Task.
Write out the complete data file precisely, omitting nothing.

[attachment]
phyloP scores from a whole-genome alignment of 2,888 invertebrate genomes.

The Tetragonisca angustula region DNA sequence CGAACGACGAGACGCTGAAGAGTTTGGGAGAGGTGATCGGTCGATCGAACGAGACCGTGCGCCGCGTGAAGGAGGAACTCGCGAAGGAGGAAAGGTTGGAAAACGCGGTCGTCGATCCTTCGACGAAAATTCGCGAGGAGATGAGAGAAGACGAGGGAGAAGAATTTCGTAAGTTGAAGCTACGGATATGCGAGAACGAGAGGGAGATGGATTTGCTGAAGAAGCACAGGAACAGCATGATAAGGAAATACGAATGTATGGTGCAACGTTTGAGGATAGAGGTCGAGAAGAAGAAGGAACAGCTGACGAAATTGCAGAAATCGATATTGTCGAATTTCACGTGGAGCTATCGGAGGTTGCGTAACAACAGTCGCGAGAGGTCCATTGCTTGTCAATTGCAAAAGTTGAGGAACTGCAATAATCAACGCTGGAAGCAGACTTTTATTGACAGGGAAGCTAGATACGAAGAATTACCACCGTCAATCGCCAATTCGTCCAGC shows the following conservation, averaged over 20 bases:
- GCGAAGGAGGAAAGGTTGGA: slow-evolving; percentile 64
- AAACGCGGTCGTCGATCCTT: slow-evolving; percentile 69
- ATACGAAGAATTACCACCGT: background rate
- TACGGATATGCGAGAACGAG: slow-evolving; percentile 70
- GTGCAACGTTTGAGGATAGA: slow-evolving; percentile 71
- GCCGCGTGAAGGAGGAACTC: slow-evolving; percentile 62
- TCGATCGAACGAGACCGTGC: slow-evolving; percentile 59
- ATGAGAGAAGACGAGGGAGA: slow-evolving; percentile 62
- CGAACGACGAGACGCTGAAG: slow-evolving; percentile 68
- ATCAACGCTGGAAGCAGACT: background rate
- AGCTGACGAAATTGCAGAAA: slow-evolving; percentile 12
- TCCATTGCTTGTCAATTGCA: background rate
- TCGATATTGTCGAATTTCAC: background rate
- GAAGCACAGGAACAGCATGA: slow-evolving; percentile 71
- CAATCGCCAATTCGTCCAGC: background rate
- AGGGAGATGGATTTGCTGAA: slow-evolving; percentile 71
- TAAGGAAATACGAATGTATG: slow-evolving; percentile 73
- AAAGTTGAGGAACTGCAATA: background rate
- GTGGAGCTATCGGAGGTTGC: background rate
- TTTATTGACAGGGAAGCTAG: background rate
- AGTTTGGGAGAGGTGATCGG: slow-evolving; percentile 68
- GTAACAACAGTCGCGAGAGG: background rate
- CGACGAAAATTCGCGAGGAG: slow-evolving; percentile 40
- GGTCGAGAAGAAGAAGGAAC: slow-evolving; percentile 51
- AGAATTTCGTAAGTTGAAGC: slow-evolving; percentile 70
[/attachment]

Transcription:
phyloP scores from a whole-genome alignment of 2,888 invertebrate genomes.

The Tetragonisca angustula region DNA sequence CGAACGACGAGACGCTGAAGAGTTTGGGAGAGGTGATCGGTCGATCGAACGAGACCGTGCGCCGCGTGAAGGAGGAACTCGCGAAGGAGGAAAGGTTGGAAAACGCGGTCGTCGATCCTTCGACGAAAATTCGCGAGGAGATGAGAGAAGACGAGGGAGAAGAATTTCGTAAGTTGAAGCTACGGATATGCGAGAACGAGAGGGAGATGGATTTGCTGAAGAAGCACAGGAACAGCATGATAAGGAAATACGAATGTATGGTGCAACGTTTGAGGATAGAGGTCGAGAAGAAGAAGGAACAGCTGACGAAATTGCAGAAATCGATATTGTCGAATTTCACGTGGAGCTATCGGAGGTTGCGTAACAACAGTCGCGAGAGGTCCATTGCTTGTCAATTGCAAAAGTTGAGGAACTGCAATAATCAACGCTGGAAGCAGACTTTTATTGACAGGGAAGCTAGATACGAAGAATTACCACCGTCAATCGCCAATTCGTCCAGC shows the following conservation, averaged over 20 bases:
- GCGAAGGAGGAAAGGTTGGA: slow-evolving; percentile 64
- AAACGCGGTCGTCGATCCTT: slow-evolving; percentile 69
- ATACGAAGAATTACCACCGT: background rate
- TACGGATATGCGAGAACGAG: slow-evolving; percentile 70
- GTGCAACGTTTGAGGATAGA: slow-evolving; percentile 71
- GCCGCGTGAAGGAGGAACTC: slow-evolving; percentile 62
- TCGATCGAACGAGACCGTGC: slow-evolving; percentile 59
- ATGAGAGAAGACGAGGGAGA: slow-evolving; percentile 62
- CGAACGACGAGACGCTGAAG: slow-evolving; percentile 68
- ATCAACGCTGGAAGCAGACT: background rate
- AGCTGACGAAATTGCAGAAA: slow-evolving; percentile 12
- TCCATTGCTTGTCAATTGCA: background rate
- TCGATATTGTCGAATTTCAC: background rate
- GAAGCACAGGAACAGCATGA: slow-evolving; percentile 71
- CAATCGCCAATTCGTCCAGC: background rate
- AGGGAGATGGATTTGCTGAA: slow-evolving; percentile 71
- TAAGGAAATACGAATGTATG: slow-evolving; percentile 73
- AAAGTTGAGGAACTGCAATA: background rate
- GTGGAGCTATCGGAGGTTGC: background rate
- TTTATTGACAGGGAAGCTAG: background rate
- AGTTTGGGAGAGGTGATCGG: slow-evolving; percentile 68
- GTAACAACAGTCGCGAGAGG: background rate
- CGACGAAAATTCGCGAGGAG: slow-evolving; percentile 40
- GGTCGAGAAGAAGAAGGAAC: slow-evolving; percentile 51
- AGAATTTCGTAAGTTGAAGC: slow-evolving; percentile 70